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Discussion Starter #1
I've got Guide RSC brakes on my Pivot M4c with 180/160 rotors. The mountains have melted out so I've gotten in some sustained steep descents and am looking for more power. The good news is the RSCs didn't fade away to nothing nor did they pump up. There was a bit of fade part way down but it didn't get any worse the remainder of the descent.

What's bugging me is I was having to use two fingers and pull pretty hard which I don't recall having to do w/ XT 785 180/160 setup under the same conditions. The XTs seemed to have more power.

I've got the XOTR-M pads in the RSCs which I think are the metallic pads.

Any suggestions for improving power of the RSCs?

TIA!
 

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damned rocks...
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2,550 Posts
Hi,

You can upgrade your front rotor to 203mm and if you have clearance your rear to 180mm.
This will give you around 20% boost in brake power.
Other than that unless you get some really nice pads or change your brakes, I don't know how you can get more power.
 

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C__Corax
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384 Posts
bigger rotors, organic pads(wont last as long as sintered) sure you have a good bleed?
my guides are flawless, 1 finger, 180/160, on a 150mm trail bike, 180# rider.
 

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WillWorkForTrail
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What rotors are you using? I can see where there could be some affect from certain types of rotor, but I'm at a loss as to why you would have to pull so hard. My Guide R's will lock up my 29er with one finger using 180/160. Could your pads or rotors be contaminated? As suggested, larger rotors would give you more power, but it seems to me something else is amiss if you can't lock up both wheels with one finger.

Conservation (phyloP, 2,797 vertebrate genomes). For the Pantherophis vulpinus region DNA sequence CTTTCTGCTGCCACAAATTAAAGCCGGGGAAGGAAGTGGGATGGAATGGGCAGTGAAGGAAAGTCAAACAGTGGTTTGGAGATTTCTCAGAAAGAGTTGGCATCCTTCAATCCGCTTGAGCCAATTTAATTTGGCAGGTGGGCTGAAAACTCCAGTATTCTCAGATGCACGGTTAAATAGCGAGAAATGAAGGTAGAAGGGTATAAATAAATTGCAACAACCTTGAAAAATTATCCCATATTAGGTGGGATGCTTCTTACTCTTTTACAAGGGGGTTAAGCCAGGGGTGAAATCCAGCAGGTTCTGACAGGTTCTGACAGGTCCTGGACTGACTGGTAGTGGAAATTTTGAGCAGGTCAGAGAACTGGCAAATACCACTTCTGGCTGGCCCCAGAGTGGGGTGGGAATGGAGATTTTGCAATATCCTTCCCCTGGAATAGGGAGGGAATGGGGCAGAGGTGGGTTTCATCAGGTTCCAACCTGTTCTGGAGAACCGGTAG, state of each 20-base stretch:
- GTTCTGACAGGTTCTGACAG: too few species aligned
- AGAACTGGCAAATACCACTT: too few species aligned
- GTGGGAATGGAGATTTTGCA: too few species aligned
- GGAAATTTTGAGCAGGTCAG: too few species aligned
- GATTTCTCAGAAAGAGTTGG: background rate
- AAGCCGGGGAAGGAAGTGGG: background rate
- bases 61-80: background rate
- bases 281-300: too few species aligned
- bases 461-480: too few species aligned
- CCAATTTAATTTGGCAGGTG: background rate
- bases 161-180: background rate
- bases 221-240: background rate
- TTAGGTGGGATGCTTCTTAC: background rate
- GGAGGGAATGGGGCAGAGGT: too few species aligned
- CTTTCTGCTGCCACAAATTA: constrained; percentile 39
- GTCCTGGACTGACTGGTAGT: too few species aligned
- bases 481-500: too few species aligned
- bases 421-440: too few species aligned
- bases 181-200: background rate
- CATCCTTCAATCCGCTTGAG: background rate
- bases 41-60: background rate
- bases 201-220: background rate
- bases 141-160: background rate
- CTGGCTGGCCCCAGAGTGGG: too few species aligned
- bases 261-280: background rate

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Discussion Starter #5
I'm using the centerline rotors and I weigh 180-5# riding. I went over the bars once following my son when he braked abruptly but I wasn't prepared. Twice now tho on steep extended singletrack techie descents where I'm on my brakes continuously i have to resort to 2 fingers and pull hard.
 

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high pivot witchcraft
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4,312 Posts
Not trying to sound like a fanboi (I will readily slam components I own if they deserve it) but I suspect there may be something wrong with your set up. My Guides are truly 1 finger operation. And like another poster has said, God himself could not have designed a better lever. XTRs (IMHO) are stronger, but do not have nearly enough modulation for my liking. And when I say stronger, what I mean is that I have to pull the lever ever so slightly less with one finger than I do with the Guides.

The Guides are Whistler Double Black proven (personally). Not much steeper or longer descents than what's found there.
 

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damned rocks...
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Cotharyus, they work normally most of the time. Just on the steep stuff that I have to pull hard.
Hi,

I don't have the Guides, but by what people and magazines say, it seems to be a consensus that they should at least be as powerful as the XT, so you should have more than enough power to stop/slow your bike with one finger.